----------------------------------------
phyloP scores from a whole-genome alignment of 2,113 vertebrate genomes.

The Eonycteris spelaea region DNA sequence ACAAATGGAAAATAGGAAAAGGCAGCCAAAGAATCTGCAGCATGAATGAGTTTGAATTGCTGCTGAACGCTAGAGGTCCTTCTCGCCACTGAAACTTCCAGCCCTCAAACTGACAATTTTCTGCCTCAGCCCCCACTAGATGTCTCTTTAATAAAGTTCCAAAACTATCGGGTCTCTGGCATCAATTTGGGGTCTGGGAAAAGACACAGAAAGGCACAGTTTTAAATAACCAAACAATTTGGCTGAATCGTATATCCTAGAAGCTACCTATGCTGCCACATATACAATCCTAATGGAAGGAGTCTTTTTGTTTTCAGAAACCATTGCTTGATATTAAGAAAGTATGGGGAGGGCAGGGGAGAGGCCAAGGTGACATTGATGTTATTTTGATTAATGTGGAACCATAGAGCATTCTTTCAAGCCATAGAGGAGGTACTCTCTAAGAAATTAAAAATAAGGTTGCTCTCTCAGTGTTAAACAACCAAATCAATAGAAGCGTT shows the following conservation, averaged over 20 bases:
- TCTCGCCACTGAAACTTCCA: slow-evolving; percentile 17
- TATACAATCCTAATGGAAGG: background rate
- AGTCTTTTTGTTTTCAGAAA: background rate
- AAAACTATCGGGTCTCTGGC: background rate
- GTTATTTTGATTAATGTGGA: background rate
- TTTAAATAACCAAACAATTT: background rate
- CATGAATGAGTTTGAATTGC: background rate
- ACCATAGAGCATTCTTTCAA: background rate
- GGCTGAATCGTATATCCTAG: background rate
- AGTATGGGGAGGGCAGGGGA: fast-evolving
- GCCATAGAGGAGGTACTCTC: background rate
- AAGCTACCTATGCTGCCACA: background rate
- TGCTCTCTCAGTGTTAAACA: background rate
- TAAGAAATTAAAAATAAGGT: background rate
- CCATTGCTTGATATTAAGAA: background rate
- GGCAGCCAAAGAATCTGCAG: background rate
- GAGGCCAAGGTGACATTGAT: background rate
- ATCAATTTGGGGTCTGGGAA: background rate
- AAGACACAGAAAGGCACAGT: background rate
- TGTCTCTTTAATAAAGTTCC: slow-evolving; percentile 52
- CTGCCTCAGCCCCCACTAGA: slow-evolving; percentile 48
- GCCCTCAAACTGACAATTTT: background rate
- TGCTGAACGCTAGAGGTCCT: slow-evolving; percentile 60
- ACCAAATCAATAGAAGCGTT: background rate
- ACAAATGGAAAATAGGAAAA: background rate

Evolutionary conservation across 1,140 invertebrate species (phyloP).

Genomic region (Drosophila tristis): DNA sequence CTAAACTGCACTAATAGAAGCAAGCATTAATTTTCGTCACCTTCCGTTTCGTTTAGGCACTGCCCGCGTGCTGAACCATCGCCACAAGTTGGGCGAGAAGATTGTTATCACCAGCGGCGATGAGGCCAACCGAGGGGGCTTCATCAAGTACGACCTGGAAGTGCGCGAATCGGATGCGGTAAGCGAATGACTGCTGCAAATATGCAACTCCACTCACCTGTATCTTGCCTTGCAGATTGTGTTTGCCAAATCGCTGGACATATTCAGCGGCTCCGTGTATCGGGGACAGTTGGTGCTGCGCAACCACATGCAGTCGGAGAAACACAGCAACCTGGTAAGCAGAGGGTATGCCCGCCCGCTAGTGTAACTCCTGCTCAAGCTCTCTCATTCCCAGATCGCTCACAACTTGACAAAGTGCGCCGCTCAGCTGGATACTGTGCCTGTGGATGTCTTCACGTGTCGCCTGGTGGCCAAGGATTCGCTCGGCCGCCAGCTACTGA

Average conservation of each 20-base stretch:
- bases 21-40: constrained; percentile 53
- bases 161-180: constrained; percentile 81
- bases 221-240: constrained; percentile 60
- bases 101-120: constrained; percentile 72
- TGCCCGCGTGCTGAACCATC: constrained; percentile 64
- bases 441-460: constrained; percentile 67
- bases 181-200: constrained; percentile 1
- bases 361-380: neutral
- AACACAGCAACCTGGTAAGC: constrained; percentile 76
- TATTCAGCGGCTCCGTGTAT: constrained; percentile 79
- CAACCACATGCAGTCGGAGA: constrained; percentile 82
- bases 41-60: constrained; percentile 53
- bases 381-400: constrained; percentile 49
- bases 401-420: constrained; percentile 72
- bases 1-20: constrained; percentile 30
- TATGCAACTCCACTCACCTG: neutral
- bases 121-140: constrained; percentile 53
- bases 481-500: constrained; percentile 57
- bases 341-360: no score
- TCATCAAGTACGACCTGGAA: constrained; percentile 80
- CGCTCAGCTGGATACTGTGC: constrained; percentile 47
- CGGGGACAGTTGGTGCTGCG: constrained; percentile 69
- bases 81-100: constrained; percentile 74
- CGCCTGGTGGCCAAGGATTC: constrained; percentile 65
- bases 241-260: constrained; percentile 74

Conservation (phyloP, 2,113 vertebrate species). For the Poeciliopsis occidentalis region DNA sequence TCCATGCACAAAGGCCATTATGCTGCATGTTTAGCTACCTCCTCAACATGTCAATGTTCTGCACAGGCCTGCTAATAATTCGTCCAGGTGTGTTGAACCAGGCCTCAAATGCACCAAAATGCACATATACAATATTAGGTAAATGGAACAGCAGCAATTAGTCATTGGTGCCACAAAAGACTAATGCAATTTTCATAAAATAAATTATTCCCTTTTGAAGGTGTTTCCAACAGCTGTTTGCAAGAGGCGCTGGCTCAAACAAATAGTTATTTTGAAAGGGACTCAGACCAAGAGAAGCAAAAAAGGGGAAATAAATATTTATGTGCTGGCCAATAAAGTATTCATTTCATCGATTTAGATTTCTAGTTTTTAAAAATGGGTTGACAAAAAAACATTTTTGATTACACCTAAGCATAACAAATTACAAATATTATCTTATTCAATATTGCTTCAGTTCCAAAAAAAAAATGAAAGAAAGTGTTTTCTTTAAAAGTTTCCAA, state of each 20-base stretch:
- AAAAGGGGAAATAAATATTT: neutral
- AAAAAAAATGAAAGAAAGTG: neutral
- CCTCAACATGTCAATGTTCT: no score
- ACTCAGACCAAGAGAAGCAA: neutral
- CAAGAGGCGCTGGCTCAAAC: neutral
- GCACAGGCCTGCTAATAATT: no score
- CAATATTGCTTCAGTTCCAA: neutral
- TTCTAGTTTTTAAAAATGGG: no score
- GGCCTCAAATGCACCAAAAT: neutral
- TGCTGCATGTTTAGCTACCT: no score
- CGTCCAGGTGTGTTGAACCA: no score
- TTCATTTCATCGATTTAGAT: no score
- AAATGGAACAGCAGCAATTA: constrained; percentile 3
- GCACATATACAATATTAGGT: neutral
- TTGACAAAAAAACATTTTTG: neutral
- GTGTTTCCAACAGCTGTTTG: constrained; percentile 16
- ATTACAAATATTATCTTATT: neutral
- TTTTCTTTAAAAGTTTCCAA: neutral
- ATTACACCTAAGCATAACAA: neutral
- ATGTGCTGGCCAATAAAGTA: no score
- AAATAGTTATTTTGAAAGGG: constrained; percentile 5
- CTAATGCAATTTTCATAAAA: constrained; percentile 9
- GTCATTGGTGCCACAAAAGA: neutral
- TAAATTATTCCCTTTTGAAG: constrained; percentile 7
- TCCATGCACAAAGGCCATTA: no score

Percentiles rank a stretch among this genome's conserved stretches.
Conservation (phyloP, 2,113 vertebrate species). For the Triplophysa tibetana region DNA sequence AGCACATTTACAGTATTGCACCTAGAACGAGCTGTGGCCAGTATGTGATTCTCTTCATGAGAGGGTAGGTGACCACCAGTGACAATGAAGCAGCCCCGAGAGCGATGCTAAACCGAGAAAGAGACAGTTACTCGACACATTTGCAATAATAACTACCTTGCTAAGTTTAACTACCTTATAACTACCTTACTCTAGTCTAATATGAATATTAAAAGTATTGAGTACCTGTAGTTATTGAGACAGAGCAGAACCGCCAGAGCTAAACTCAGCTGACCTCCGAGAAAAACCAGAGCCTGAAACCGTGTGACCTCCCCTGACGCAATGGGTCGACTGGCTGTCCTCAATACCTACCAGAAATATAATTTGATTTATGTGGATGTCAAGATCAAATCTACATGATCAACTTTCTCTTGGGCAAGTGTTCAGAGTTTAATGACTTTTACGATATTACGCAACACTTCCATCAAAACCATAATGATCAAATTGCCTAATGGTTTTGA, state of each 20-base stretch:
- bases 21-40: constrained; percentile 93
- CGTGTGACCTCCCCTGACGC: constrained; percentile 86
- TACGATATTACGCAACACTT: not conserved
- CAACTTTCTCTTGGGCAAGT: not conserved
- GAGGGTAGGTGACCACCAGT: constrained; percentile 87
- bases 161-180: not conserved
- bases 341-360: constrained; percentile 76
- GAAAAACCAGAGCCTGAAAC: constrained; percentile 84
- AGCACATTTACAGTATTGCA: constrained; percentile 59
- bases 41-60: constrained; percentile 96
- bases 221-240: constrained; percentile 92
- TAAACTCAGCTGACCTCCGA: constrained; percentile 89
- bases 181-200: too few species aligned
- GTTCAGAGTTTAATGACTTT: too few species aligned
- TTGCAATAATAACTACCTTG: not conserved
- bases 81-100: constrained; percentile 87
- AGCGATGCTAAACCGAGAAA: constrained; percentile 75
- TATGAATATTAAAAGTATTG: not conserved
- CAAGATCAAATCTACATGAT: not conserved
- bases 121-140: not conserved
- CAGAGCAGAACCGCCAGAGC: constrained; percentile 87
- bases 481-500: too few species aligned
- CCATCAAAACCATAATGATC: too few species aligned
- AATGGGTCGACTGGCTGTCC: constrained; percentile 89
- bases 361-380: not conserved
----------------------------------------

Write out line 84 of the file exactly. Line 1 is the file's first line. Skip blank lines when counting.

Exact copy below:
- bases 21-40: constrained; percentile 93